I’ve started down that path twice but never gotten beyond a few classes. I took some classes in Public History at UMass just after college, and I’ve taken some classes in Museum Studies at Tufts a few years ago (which was the prompting for this blog.) My dad has been encouraging me to think more seriously about a masters and I’m inclined towards that end myself. I’ve been making spreadsheets of the public history programs out there, tracking the teaching locations of prominent authors in the field (okay, anyone in academia who has written on LH) and dreaming up dissertation topics but I have not yet found the perfect program. Especially not one within driving distance that will accommodate a full-time work schedule. But since it is unlikely I’m going to win the lottery, I can’t quit my job just to go back to school. So the search is still on.

Meanwhile we’re halfway through the run of the Connecticut Renaissance Faire’s fall show, and our last LH event of the season. We’ve got two weekends left, this one is a three day weekend (the faire is open Columbus Day) and I’m in charge of cooking for the weekend. A couple of good friends are also getting married at the faire on Sunday, so that should be fun. I’ve got a half-finished project that I’m going to try and make real progress on for these final weekends, before we get to pack all of it up until April. But before then we’ve got a series of meetings and workshops on our newest venture: we’re heading into the 12th century!

And this morning on my blog feed was a series of portraits of the Yeoman Gaoler at the Tower of London  that included this brilliant photo.
Alan Kingshott, Yeoman Gaoler at the Tower of London, Photo by Martin Usborne

Someday, I’m going to have an office in an old tower and a uniform that was popular many centuries before this one.

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Wednesday, October 5, 2011

Book Review: Seize the Day

I found Seize The Day! How to wring more satisfaction from your Civil War reenacting events by Wm. J. Watson while adding a different book to my Amazon wish list. That darn website knows so much about my reading habits, when this book was suggested I added it to my wish list as well. I was given a copy as a gift not long after. It is such a small book that I sat down right away to read it, then carried it around for a few weeks (it fit in my purse!) and finally dug it out to write the review.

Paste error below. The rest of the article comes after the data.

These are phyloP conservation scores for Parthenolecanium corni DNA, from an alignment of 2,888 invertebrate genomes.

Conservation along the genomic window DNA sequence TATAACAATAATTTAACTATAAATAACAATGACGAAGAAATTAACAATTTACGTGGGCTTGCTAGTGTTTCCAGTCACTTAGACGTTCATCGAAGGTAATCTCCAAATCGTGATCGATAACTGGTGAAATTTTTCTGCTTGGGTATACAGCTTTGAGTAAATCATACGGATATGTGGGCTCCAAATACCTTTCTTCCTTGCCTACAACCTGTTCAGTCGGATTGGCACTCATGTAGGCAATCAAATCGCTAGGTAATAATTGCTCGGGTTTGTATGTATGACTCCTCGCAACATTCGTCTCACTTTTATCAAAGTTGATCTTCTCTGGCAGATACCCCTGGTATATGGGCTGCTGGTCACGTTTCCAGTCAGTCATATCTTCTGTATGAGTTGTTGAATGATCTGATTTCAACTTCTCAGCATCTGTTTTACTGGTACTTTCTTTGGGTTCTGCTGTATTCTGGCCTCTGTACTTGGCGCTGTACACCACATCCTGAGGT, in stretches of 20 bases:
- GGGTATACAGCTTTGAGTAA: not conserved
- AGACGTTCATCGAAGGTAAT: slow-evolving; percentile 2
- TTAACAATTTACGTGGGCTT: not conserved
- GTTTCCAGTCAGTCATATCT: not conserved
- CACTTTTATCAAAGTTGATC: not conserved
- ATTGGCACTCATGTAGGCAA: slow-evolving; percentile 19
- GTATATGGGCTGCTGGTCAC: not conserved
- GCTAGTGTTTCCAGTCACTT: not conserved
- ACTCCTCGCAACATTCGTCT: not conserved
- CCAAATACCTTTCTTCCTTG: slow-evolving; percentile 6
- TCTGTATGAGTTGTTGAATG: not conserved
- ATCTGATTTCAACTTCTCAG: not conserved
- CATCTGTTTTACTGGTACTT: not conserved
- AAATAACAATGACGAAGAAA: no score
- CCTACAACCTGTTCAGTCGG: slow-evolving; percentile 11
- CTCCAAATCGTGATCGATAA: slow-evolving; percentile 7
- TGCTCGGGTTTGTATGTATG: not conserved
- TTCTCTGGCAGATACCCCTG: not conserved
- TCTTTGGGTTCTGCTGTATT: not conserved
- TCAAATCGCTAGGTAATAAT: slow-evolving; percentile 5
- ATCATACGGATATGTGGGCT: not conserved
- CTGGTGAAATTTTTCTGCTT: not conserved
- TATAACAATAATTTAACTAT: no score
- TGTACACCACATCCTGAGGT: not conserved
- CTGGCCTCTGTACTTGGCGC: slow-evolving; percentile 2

How-to books for the beginning reenactor are actually quite common, but vary in quality and concentration. I promise I'll review some of those soon. This book is not for the beginner. It is for the folks who already have a basic kit, are already attending Civil War events, who feel like they've got the basics under control and want to take the next step.

The style of Seize is based loosely on the works of a 19th century author who was writing how-to manuals for 19th century soldiers, but the author is speaking directly to the 21st century reenactor to the purpose of increasing the reader's authenticity, enjoyment, and immersion. Watson sets his chapters out by military rank and manages to cover a lot of ground very quickly. He does not tell you how to drill or cook or guard, he talks about the importance of all the different military tasks, about the expectations of each rank, and about how to be the best in any rank. This could come off as ridiculous or preachy, but I found the advice in this book was well thought out and delivered in a friendly and not at all condescending way. At the end of each chapter I found myself wanting to be a great civil war corporal (or whatever chapter I happened to be reading) even though I have absolutely no desire to reenact the life of a civil war solider. Some chapters are meatier than others. The Clerk chapter includes role-playing scenarios and character types. In chapter 13 the author addresses reenacting recruitment and what is missing from current big events.

There was a lot of useful advice for any era military reenactment: those in charge need to keep an eye out for those folks who may be struggling etc. and it is your job to make sure tasks get done, not necessarily to do them all yourself. There is limited but good advice for those attending reenactment events that are not necessarily military in nature about sharing tasks and keeping camp tidy. The author goes quite in depth on work details and how important they are since setting up and tearing down is something the reenactor must do as well. He is very clear that there are people in charge of making sure this stuff gets done, people who are responsible, people who do their share of work, and consequences in the chain of command for slackers. What a boon for the reenactors as well as being period correct. This removes some of the modern ego from the work detail. The book seems to say: if you are not willing to work, find another hobby with quotes like "we are trying to take everything good that has been done by a lot of hard-working, thoughtful people and take it a step further... It operates like a regiment, not like a reenacting club."

The most exciting part for me came at the very end when Watson recommends that the reader document those methods that work for their group because, "documenting the methods used to achieve success is what this little book is all about, by the way." Read this entry on entry page